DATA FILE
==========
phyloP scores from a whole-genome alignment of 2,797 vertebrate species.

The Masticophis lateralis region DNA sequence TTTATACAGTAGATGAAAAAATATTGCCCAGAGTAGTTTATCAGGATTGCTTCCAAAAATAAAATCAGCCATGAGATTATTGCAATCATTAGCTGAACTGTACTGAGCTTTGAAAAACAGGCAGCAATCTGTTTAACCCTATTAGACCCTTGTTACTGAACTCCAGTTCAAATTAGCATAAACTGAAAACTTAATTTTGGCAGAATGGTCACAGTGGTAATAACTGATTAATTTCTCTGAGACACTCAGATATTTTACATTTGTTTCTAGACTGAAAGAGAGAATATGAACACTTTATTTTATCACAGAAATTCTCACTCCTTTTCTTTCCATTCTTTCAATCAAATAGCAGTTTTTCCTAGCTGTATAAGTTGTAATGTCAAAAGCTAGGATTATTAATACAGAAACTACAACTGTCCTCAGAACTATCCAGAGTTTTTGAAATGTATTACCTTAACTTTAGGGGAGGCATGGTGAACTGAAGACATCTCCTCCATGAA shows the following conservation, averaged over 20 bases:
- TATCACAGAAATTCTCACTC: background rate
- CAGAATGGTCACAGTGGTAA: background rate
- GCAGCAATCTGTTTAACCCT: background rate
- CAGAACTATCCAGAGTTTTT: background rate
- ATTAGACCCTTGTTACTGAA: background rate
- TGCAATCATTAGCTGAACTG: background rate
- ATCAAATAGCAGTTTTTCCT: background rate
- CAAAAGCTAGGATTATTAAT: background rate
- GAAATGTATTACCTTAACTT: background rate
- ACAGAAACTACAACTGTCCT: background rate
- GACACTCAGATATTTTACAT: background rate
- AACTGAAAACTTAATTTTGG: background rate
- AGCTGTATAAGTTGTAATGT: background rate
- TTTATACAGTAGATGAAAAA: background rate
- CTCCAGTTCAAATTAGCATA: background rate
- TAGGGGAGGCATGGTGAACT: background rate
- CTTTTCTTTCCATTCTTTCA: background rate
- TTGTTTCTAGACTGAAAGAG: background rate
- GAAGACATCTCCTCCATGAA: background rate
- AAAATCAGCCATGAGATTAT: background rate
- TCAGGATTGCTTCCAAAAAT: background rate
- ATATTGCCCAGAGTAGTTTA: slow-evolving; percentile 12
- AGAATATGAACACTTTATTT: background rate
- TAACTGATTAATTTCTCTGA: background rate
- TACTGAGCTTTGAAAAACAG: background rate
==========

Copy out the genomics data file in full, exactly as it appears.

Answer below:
phyloP scores from a whole-genome alignment of 2,797 vertebrate species.

The Masticophis lateralis region DNA sequence TTTATACAGTAGATGAAAAAATATTGCCCAGAGTAGTTTATCAGGATTGCTTCCAAAAATAAAATCAGCCATGAGATTATTGCAATCATTAGCTGAACTGTACTGAGCTTTGAAAAACAGGCAGCAATCTGTTTAACCCTATTAGACCCTTGTTACTGAACTCCAGTTCAAATTAGCATAAACTGAAAACTTAATTTTGGCAGAATGGTCACAGTGGTAATAACTGATTAATTTCTCTGAGACACTCAGATATTTTACATTTGTTTCTAGACTGAAAGAGAGAATATGAACACTTTATTTTATCACAGAAATTCTCACTCCTTTTCTTTCCATTCTTTCAATCAAATAGCAGTTTTTCCTAGCTGTATAAGTTGTAATGTCAAAAGCTAGGATTATTAATACAGAAACTACAACTGTCCTCAGAACTATCCAGAGTTTTTGAAATGTATTACCTTAACTTTAGGGGAGGCATGGTGAACTGAAGACATCTCCTCCATGAA shows the following conservation, averaged over 20 bases:
- TATCACAGAAATTCTCACTC: background rate
- CAGAATGGTCACAGTGGTAA: background rate
- GCAGCAATCTGTTTAACCCT: background rate
- CAGAACTATCCAGAGTTTTT: background rate
- ATTAGACCCTTGTTACTGAA: background rate
- TGCAATCATTAGCTGAACTG: background rate
- ATCAAATAGCAGTTTTTCCT: background rate
- CAAAAGCTAGGATTATTAAT: background rate
- GAAATGTATTACCTTAACTT: background rate
- ACAGAAACTACAACTGTCCT: background rate
- GACACTCAGATATTTTACAT: background rate
- AACTGAAAACTTAATTTTGG: background rate
- AGCTGTATAAGTTGTAATGT: background rate
- TTTATACAGTAGATGAAAAA: background rate
- CTCCAGTTCAAATTAGCATA: background rate
- TAGGGGAGGCATGGTGAACT: background rate
- CTTTTCTTTCCATTCTTTCA: background rate
- TTGTTTCTAGACTGAAAGAG: background rate
- GAAGACATCTCCTCCATGAA: background rate
- AAAATCAGCCATGAGATTAT: background rate
- TCAGGATTGCTTCCAAAAAT: background rate
- ATATTGCCCAGAGTAGTTTA: slow-evolving; percentile 12
- AGAATATGAACACTTTATTT: background rate
- TAACTGATTAATTTCTCTGA: background rate
- TACTGAGCTTTGAAAAACAG: background rate